This young, made up 'Narendrabhai' from Vadodara even mimics the PM's speech and speaks to the television cameras as if he were Modi himself outside the BJP quarters in DelhiImage: Madhu Kapparath
It's jubilation all around at the BJP’s swanky new headquarters at Deen Dayal Upadhyay Marg in New Delhi.
Children dressed as Narendra Modi, and older men and women wrapped in saffron flags are celebrating and dancing outside the party’s office. Many of them have come from outside Delhi, from cities like Jaipur and Meerut, despite temperatures hovering around 40 degrees in the capital. Hundreds of party workers, too, are beating drums to mark PM Narendra Modi’s resounding victory.
Inside the 1.70 lakh square feet office, the party had already organised a lavish lunch. The BJP-led National Democratic Alliance (NDA) is on course to win 342 seats of the 543 seats in the country. While most exit polls had predicted a win for Modi with 300-odd seats, the landslide margin seems to have shocked both BJP and opposition supporters alike.
“This is the breath of our Indian civilisation,” says Ajay Goswami, a Meerut resident who just about spoke a sentence in the middle of blowing a conch.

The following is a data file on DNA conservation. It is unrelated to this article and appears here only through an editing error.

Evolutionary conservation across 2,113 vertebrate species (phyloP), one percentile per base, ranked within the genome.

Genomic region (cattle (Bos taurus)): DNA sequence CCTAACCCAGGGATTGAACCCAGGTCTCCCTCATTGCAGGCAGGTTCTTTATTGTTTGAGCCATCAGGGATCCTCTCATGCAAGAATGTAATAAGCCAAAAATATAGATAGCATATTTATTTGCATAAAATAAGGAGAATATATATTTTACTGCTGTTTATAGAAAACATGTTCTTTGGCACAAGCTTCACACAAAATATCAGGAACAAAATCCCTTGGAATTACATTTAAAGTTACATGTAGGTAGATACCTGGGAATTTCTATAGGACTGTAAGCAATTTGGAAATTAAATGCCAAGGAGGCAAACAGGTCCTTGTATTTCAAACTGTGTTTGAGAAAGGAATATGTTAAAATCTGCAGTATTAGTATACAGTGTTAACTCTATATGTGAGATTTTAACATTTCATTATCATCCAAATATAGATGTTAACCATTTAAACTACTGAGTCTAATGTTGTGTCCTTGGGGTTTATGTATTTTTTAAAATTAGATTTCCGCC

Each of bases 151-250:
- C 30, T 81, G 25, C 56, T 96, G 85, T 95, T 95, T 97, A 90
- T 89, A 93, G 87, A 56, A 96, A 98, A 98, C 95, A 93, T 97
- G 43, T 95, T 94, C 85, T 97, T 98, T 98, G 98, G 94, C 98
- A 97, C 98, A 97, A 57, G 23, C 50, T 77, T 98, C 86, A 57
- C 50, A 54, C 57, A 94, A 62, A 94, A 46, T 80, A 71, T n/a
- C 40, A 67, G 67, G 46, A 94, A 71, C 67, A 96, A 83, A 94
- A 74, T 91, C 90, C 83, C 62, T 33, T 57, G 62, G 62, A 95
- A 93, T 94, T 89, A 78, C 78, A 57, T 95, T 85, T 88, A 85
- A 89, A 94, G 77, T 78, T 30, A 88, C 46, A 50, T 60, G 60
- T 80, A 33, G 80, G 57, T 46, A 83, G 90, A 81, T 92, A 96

Says another party worker, “This is a mandate for development and Narendra Modi.”
A surprise placard 'Singham Returns' makes a reference to a popular Bollywood action filmImage: Madhu Kapparath
Barely 750 metres across the BJP office are the headquarters of the Aam Aadmi Party (AAP) wearing a deserted. AAP had fielded a candidate in all the seven seats, but is trailing in all seven. The party had begun seat-sharing talks ahead of the elections but they fell through eventually.
The story was pretty similar at Akbar Road, the headquarters of the Congress, too, which had set up food stalls and arranged for celebrations in anticipation of a win. As of 2 pm, the party is leading in 53 seats, nine more than what it won in the 2014 elections. In New Delhi, the party’s most visible faces—Sheila Dikshit and Ajay Maken, and boxer Vijender Singh—are trailing.
“The BJP is leading because they managed to tamper with the voting machines,” says Bhavna Sehgal, a party worker stationed outside the Congress headquarters said. The opposition parties, for weeks, have claimed that the electronic voting machines could be and are being tampered.
Nevertheless, there’s no denying that a Modi wave has been sweeping the country and in New Delhi, once again, the opposition is feeling the heat in more ways than one.